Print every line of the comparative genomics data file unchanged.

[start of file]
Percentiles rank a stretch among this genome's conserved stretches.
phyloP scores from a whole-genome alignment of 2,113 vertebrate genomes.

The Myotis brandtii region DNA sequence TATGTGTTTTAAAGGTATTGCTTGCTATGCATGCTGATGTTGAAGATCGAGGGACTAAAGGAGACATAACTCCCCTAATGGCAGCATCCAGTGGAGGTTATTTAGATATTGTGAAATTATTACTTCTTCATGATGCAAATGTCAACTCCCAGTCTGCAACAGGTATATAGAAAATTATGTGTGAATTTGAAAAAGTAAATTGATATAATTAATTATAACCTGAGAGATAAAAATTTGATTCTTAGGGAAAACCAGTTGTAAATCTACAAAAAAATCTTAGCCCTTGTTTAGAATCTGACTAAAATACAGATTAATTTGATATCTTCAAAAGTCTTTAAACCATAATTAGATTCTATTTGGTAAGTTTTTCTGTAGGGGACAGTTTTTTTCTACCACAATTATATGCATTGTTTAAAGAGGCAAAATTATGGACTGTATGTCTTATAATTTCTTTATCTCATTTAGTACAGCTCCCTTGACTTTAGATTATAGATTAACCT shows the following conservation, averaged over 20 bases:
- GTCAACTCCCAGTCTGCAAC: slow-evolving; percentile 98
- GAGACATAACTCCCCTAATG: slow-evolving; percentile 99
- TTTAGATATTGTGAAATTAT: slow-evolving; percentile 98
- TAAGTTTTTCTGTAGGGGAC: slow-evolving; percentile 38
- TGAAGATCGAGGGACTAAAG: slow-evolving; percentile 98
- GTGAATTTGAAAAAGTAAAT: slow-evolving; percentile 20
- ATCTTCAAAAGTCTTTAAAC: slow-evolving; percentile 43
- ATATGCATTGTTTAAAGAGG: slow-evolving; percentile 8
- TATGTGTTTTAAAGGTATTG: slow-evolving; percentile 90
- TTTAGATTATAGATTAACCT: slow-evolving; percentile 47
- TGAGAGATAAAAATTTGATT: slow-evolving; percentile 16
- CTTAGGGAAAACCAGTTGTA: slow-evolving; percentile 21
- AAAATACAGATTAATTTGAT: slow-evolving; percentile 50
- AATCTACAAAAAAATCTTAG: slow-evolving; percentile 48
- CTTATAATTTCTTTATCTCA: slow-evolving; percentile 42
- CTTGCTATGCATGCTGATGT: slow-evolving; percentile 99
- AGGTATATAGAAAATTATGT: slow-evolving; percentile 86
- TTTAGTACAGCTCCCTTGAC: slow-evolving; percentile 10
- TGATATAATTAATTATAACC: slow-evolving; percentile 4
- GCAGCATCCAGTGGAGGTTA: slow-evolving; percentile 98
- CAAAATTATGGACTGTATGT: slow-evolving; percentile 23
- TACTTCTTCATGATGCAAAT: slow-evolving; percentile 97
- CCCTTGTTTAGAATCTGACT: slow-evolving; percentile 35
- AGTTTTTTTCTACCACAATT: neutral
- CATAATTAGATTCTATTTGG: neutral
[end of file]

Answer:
Percentiles rank a stretch among this genome's conserved stretches.
phyloP scores from a whole-genome alignment of 2,113 vertebrate genomes.

The Myotis brandtii region DNA sequence TATGTGTTTTAAAGGTATTGCTTGCTATGCATGCTGATGTTGAAGATCGAGGGACTAAAGGAGACATAACTCCCCTAATGGCAGCATCCAGTGGAGGTTATTTAGATATTGTGAAATTATTACTTCTTCATGATGCAAATGTCAACTCCCAGTCTGCAACAGGTATATAGAAAATTATGTGTGAATTTGAAAAAGTAAATTGATATAATTAATTATAACCTGAGAGATAAAAATTTGATTCTTAGGGAAAACCAGTTGTAAATCTACAAAAAAATCTTAGCCCTTGTTTAGAATCTGACTAAAATACAGATTAATTTGATATCTTCAAAAGTCTTTAAACCATAATTAGATTCTATTTGGTAAGTTTTTCTGTAGGGGACAGTTTTTTTCTACCACAATTATATGCATTGTTTAAAGAGGCAAAATTATGGACTGTATGTCTTATAATTTCTTTATCTCATTTAGTACAGCTCCCTTGACTTTAGATTATAGATTAACCT shows the following conservation, averaged over 20 bases:
- GTCAACTCCCAGTCTGCAAC: slow-evolving; percentile 98
- GAGACATAACTCCCCTAATG: slow-evolving; percentile 99
- TTTAGATATTGTGAAATTAT: slow-evolving; percentile 98
- TAAGTTTTTCTGTAGGGGAC: slow-evolving; percentile 38
- TGAAGATCGAGGGACTAAAG: slow-evolving; percentile 98
- GTGAATTTGAAAAAGTAAAT: slow-evolving; percentile 20
- ATCTTCAAAAGTCTTTAAAC: slow-evolving; percentile 43
- ATATGCATTGTTTAAAGAGG: slow-evolving; percentile 8
- TATGTGTTTTAAAGGTATTG: slow-evolving; percentile 90
- TTTAGATTATAGATTAACCT: slow-evolving; percentile 47
- TGAGAGATAAAAATTTGATT: slow-evolving; percentile 16
- CTTAGGGAAAACCAGTTGTA: slow-evolving; percentile 21
- AAAATACAGATTAATTTGAT: slow-evolving; percentile 50
- AATCTACAAAAAAATCTTAG: slow-evolving; percentile 48
- CTTATAATTTCTTTATCTCA: slow-evolving; percentile 42
- CTTGCTATGCATGCTGATGT: slow-evolving; percentile 99
- AGGTATATAGAAAATTATGT: slow-evolving; percentile 86
- TTTAGTACAGCTCCCTTGAC: slow-evolving; percentile 10
- TGATATAATTAATTATAACC: slow-evolving; percentile 4
- GCAGCATCCAGTGGAGGTTA: slow-evolving; percentile 98
- CAAAATTATGGACTGTATGT: slow-evolving; percentile 23
- TACTTCTTCATGATGCAAAT: slow-evolving; percentile 97
- CCCTTGTTTAGAATCTGACT: slow-evolving; percentile 35
- AGTTTTTTTCTACCACAATT: neutral
- CATAATTAGATTCTATTTGG: neutral